Technology and Politics in the 21st Century – Earthquake Science and Italian Justice

Seven geo-scientists have been found guilty and sentenced to six years in prison by an Italian court because the scientists failed to predict a 6.3 magnitude earthquake in 2009. That earth-moving event caused the death of 308 people in and around the city of L’Aquila. The convicted scientists served as members of a risk assessment committee providing advice to the government on potential natural disasters. In this witch hunt conducted by the Italian justice system the scientists were accused of improperly assessing the risk and likelihood of a major earthquake after a series of tremors were felt in the region around L’Aquila.

This photo was taken on April 6, 2009 by the Italian Guardia Forestale (Forestry Police Force). It shows an aerial view of L’Aquila shortly after the earthquake struck.

Predicting earthquakes is predicting the unpredictable. Lifetaking tremors can be sudden or follow relatively benign ones that go on for days. And although scientists can track earthquake waves when they happen no human has yet to show the ability that some animals are said to have, to feel an earthquake and behave bizarrely before it strikes. If scientists had this skill then Fukushima wouldn’t have happened and no Japanese court has hauled in seismologists to accuse them of manslaughter for the 2011 undersea earthquake that resulted in the devastating tsunami that struck Japan. Nor have any scientists been tried for not predicting the 2004 earthquake and tsunami in the Indian Ocean that killed almost a quarter million.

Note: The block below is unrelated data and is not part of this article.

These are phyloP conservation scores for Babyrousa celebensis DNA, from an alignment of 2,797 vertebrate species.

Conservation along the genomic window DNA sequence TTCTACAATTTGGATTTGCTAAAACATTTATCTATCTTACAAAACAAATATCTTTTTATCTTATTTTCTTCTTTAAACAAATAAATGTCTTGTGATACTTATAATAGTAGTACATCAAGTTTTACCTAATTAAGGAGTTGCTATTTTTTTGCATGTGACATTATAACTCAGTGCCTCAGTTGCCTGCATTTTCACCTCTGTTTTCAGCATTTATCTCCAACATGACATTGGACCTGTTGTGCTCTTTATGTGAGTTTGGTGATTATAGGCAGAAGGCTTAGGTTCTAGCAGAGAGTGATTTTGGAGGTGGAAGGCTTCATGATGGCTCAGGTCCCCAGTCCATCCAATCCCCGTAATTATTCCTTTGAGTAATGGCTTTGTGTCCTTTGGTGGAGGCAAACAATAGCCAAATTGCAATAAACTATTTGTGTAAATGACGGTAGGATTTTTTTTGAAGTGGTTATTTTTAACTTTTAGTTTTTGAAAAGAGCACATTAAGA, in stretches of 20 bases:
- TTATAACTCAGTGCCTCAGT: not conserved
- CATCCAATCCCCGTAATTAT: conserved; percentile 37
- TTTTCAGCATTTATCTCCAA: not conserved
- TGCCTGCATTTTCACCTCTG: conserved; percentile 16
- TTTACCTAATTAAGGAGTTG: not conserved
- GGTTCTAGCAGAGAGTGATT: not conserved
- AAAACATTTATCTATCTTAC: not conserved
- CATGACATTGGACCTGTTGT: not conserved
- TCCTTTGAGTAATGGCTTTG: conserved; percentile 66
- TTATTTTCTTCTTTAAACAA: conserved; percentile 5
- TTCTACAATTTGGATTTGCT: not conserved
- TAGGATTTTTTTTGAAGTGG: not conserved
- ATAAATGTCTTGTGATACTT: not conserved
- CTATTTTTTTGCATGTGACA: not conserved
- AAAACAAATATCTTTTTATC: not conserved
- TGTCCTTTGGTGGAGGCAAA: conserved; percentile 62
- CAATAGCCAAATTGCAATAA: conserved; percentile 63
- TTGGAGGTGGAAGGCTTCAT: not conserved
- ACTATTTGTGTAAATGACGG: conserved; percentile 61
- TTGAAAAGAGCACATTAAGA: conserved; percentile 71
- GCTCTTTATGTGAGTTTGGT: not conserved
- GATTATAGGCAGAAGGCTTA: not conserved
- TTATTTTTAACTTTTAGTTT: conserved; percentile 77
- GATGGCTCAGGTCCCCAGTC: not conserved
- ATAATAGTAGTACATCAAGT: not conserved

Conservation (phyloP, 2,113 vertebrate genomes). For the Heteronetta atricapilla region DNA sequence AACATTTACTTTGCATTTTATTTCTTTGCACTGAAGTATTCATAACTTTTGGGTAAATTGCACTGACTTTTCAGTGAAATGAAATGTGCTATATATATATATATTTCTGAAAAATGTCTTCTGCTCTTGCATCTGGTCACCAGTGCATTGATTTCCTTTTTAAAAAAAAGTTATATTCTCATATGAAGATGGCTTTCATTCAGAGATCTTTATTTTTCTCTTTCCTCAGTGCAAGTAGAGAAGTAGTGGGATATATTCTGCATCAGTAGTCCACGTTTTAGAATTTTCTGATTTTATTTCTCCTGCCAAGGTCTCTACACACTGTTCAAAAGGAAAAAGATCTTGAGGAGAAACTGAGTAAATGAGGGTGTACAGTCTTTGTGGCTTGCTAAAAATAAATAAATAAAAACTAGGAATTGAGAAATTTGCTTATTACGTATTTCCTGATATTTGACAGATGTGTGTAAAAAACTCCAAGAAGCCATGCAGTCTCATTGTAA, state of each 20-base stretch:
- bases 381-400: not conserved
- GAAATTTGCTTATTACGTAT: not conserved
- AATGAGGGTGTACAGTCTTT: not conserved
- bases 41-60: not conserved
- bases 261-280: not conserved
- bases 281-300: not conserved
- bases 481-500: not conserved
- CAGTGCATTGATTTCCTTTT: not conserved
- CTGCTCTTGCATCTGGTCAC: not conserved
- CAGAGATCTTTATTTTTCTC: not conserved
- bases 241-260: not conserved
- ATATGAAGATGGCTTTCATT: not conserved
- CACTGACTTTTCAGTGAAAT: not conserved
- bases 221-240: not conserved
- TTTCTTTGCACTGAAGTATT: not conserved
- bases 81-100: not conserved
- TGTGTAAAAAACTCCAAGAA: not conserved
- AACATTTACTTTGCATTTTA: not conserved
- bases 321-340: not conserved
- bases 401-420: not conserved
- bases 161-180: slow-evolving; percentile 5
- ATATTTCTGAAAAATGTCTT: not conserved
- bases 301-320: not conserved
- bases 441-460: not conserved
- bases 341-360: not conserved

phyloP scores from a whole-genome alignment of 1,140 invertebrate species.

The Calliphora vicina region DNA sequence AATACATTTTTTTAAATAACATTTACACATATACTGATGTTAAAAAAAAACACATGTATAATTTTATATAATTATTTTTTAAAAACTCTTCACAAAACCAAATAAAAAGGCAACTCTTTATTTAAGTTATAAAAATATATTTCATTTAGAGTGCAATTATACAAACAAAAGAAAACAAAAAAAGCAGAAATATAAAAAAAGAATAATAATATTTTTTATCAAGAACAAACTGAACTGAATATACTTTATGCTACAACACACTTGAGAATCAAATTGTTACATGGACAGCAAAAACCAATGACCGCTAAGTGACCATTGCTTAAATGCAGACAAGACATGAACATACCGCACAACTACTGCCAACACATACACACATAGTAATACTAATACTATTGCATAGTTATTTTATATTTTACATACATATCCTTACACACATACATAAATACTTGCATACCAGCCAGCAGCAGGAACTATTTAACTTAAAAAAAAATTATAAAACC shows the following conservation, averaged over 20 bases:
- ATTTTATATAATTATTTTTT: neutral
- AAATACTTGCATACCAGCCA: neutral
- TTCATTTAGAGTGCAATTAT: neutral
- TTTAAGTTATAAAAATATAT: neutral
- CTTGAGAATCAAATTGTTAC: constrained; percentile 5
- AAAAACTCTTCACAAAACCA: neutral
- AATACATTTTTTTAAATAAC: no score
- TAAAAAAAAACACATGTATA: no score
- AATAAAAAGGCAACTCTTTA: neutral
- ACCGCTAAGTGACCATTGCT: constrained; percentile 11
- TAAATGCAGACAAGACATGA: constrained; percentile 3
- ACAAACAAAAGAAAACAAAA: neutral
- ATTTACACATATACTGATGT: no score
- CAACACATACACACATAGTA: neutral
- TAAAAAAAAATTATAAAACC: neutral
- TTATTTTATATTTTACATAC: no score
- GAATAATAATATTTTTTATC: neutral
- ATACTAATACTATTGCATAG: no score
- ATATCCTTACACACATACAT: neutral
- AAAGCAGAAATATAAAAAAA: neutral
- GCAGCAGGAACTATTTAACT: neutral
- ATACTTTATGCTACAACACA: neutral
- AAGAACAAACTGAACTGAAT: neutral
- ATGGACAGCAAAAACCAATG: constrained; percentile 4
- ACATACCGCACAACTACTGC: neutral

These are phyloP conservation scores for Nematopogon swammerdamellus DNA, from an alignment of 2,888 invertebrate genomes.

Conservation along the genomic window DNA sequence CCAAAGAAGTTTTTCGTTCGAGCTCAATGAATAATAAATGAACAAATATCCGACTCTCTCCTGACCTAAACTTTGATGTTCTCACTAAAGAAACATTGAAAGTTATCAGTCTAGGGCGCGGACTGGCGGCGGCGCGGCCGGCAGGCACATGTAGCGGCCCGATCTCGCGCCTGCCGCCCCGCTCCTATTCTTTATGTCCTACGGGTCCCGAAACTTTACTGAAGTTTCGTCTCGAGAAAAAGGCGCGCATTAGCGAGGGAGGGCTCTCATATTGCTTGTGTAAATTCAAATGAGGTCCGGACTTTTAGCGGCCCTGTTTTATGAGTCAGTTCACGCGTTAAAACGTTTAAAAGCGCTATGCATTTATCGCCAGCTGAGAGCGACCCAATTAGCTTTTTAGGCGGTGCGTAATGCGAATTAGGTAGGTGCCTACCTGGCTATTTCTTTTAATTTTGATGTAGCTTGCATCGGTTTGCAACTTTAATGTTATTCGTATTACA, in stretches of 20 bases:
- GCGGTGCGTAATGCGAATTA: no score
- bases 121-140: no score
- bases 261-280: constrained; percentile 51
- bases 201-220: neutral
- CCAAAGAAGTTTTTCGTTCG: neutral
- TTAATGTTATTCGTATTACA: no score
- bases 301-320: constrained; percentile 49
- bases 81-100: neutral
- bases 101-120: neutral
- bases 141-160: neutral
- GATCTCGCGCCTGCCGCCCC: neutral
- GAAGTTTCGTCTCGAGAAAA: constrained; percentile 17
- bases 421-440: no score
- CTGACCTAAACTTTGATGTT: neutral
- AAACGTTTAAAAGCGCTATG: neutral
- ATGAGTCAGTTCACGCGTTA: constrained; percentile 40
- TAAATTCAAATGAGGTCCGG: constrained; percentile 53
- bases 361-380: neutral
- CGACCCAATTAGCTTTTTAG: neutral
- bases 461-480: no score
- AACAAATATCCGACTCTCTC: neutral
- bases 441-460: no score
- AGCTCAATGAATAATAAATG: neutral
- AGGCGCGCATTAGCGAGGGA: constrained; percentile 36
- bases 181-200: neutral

So what has gone wrong in Italy?

Italy has a National Commission for Prediction and Prevention of Major Risks. It is that committee that was put on trial. In late March of 2009 the committee met to assess a series of minor earthquakes around L’Aquila. The city had experienced devastating earthquakes in the past such as the one that struck in 1703. But the committee in its judgment at the March meeting felt it was unlikely that an earthquake similar to the one in 1703 was going to occur even though it couldn’t be completely ruled out. Six days after providing these conclusions to the Italian government the earthquake struck. The court’s reasoning was simple. If the scientists had predicted an earthquake and evacuated the town there would be little loss of life. But the scientists didn’t and therefore they were to blame.

Animals and Predicting Earthquakes

You see the scientists with all their theory and technology couldn’t do what Italy’s common toads could – predict a coming earthquake. just prior to the earthquake Rachel Grant, a doctoral student in Life Sciences at London’s Open University, was studying the breeding habits of a toad population at a location not too far from L’Aquila. The common toads in Italy mate and reproduce once a year. This involves a significant annual migration that has them gather at a common breeding ground. Five days before the earthquake, Grant noted that the toad population vanished dramatically going from 100 down to zero in two days. The breeding ground was 74 kilometers (46 miles) from L’Aquila. In her study published in the Journal of Zoology in 2010 she concludes there is a correlation between the toads’ disappearance and the onset of the earthquake.